16. On 30 November 1998, the applicants requested that the Supreme Court reopen the proceedings, claiming that they had been denied a fair trial before the Court of Appeal as the estate’s submissions, which had clearly been relevant and which had been taken into account even though there was a statement to the contrary in the Court of Appeal’s judgment, had not been communicated to them. They also noted that it appeared from the invoice concerning the estate’s legal costs included in the court file, that P. had consulted the Court of Appeal’s judicial secretary several times during the proceedings. In this respect, the applicants complained that they had not been informed of any such discussions.
17. By its decision of 31 January 2001 the Supreme Court refused to reopen the proceedings. Insofar as the second applicant was concerned, the Supreme Court gave the following reasons:
“In the present case, the Court of Appeal decided not to take the new submissions into account. Under the provisions of law cited above [chapter 26, sections 5 and 6 of the Code of Judicial Procedure], the Court of Appeal did not therefore need to inform the other parties of the said submissions. The new submissions in question were, however, of such relevance for the issue at stake that, although there were no mandatory provisions of law to that effect, it might have been appropriate in those circumstances to communicate the submissions to the adverse parties.
The decision-making before the Court of Appeal depended on both judicial argumentation and evaluation of evidence. The Court of Appeal reached its conclusions on the basis of the material submitted to the District Court and the material in the appeal documents and the observations in reply. In its judgment, the Court of Appeal gave an account of the grounds on which it reached its conclusions. Neither the judgment nor the other documents in the file give any reason to conclude that the additional submissions by the estate after the time-limit for appeal had elapsed have de facto, and contrary to the wording of the judgment, affected the outcome of the Court of Appeal’s judgment, as alleged by the company. Thus, there is no proof of such a procedural error as could be assumed to have affected the outcome of the proceedings and as would make it necessary or possible to annul the judgment under chapter 31, section 1 (4) of the Code of Judicial Procedure. ...”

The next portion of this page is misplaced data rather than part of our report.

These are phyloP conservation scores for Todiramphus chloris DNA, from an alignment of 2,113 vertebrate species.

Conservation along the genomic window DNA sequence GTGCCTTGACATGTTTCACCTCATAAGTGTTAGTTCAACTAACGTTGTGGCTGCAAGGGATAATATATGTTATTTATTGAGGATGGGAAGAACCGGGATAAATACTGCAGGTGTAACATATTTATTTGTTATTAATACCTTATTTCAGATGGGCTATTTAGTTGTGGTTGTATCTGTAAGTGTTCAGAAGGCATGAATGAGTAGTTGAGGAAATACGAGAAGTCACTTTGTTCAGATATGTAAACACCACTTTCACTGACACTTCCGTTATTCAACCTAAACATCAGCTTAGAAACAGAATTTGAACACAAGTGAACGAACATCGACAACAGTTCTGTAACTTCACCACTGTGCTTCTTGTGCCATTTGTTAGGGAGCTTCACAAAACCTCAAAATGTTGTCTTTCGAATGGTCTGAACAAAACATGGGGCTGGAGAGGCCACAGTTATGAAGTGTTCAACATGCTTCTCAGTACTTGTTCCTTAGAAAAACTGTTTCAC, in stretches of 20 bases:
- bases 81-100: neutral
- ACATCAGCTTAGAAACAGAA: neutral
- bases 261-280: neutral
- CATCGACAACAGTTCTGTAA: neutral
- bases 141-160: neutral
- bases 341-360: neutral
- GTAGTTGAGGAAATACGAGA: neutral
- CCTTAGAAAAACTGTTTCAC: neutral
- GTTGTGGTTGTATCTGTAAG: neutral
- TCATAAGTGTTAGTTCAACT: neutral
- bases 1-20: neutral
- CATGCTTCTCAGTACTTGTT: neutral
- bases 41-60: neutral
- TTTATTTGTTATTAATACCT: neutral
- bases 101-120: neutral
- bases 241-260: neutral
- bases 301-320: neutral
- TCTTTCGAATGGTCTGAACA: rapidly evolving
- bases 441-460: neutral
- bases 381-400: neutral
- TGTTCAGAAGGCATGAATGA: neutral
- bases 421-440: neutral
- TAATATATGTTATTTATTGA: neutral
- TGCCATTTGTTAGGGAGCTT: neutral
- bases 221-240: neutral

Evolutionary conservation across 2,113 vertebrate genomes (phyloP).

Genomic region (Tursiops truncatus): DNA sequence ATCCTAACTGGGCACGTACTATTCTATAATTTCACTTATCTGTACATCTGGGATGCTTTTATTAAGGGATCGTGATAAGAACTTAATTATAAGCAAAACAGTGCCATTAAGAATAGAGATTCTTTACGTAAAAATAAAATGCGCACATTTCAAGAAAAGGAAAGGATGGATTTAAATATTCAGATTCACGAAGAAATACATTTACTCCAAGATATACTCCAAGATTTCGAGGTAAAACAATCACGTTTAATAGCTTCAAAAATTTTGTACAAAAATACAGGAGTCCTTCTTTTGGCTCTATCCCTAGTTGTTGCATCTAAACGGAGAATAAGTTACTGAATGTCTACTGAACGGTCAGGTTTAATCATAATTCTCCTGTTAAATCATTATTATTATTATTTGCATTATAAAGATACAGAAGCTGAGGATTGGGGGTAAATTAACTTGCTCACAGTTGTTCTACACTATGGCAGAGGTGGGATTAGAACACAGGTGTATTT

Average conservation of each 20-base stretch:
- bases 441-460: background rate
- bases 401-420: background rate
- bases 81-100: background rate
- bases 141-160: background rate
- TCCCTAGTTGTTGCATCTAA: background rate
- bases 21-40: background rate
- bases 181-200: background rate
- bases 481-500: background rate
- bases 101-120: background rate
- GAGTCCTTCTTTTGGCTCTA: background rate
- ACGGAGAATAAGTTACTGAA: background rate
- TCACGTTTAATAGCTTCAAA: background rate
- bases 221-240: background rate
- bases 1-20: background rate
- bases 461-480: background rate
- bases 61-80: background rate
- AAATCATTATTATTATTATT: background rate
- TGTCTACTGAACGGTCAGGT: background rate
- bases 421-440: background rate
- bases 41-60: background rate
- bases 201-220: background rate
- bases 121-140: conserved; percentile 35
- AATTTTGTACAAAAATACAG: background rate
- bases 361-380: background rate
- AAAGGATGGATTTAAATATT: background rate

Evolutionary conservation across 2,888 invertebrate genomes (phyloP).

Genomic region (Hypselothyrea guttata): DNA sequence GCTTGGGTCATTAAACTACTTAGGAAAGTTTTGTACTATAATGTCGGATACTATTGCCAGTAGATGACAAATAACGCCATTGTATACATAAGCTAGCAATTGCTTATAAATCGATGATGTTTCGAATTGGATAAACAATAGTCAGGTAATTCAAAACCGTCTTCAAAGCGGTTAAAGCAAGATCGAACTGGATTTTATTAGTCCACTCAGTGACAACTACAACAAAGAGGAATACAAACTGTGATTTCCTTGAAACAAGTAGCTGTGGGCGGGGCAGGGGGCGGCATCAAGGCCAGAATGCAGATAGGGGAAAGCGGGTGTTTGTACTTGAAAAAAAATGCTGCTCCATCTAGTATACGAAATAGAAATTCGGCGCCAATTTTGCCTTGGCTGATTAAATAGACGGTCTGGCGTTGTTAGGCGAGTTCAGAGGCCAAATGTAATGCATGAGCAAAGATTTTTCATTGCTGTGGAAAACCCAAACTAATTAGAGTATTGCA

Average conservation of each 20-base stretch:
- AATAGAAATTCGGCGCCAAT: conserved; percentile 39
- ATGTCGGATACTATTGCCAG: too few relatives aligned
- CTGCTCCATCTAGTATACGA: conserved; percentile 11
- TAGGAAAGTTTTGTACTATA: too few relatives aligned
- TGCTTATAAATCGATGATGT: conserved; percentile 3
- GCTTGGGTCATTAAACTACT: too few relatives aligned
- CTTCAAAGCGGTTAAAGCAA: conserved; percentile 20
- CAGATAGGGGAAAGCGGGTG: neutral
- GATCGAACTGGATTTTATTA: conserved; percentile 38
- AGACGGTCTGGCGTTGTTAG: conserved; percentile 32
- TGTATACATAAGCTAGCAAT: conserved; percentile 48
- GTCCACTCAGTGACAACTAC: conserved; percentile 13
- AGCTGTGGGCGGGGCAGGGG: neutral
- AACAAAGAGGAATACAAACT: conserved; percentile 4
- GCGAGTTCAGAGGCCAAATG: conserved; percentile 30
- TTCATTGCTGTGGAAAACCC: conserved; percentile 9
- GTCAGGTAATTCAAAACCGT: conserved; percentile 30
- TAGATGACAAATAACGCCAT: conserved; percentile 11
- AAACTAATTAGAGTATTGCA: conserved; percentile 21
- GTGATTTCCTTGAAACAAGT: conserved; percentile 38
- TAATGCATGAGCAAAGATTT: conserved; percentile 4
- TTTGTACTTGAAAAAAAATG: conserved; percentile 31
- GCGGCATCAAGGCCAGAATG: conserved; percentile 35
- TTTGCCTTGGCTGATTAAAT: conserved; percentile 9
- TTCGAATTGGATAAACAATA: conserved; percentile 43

18. The Supreme Court also rejected the annulment requests by the first and third applicants on the ground that the said police inspection report had been submitted to the Court of Appeal only in support of the estate’s appeal in respect of the second applicant. Nothing indicated that the inspection report had de facto affected the outcome of the judgment.
19. However, the decision of the Supreme Court was not unanimous, as one of the judges in his dissenting opinion stated the following:
“One of the basic principles of court proceedings is that all relevant material submitted to the court and which may have a bearing on the outcome of the case, shall be communicated to the parties (Supreme Court’s decision No. 1995:95). According to the case-law of the European Court of Human Rights (Nideröst-Huber v. Switzerland, Werner v. Austria, Kuopila v. Finland) it is up to each party to decide whether the material is such that it may affect the case and, whether it calls for the party to comment on it. A court’s view that a submission or a statement has no bearing on the outcome of the case does not therefore automatically justify the non-communication of such material to a party. Such a justification cannot be drawn from chapter 26, section 6 of the Code of Judicial Procedure, which concerns requesting written observations.
The estate of CPT Information Systems Oy submitted to the Court of Appeal, after the time-limit for appeal had elapsed, a supplementary police report, drafted by the Economic Offences Department of the police, together with an additional legal submission. The estate considered the material to be relevant to the case, requesting that it be taken into account in the decision-making. In the alternative, it requested that an oral hearing be held in order to call as a witness the person who had drafted the report. It is clear from the case-file that the official receiver and the judicial secretary of the Court of Appeal several times discussed over the telephone the submission of the additional material and apparently about the timetable of the proceedings. The occurrence of numerous remarks in the police report and the submission indicate that the material was at least not regarded as manifestly irrelevant. Based on general experience, economic reports, which have been drafted in an official capacity, are usually of relevance in cases concerning recovery of assets. In its judgment, the Court of Appeal revoked the District Court’s judgment, accepting the essential parts of the estate’s claims.
Under these circumstances, a fair trial would have required that the parties be informed, during the proceedings, of the additional material submitted by the estate as well as of the discussions concerning the schedule of the proceedings. I find that the Court of Appeal proceedings, in which one of the essential legal principles was disregarded, amounts to a procedural error within the meaning of chapter 31, section 1 (4) of the Code of Judicial Procedure. Therefore, the judgment must be annulled and the case returned to the Court of Appeal for re-examination. Having regard to the contents of the supplementary police report, this has to be done in respect of all three applicants. ...”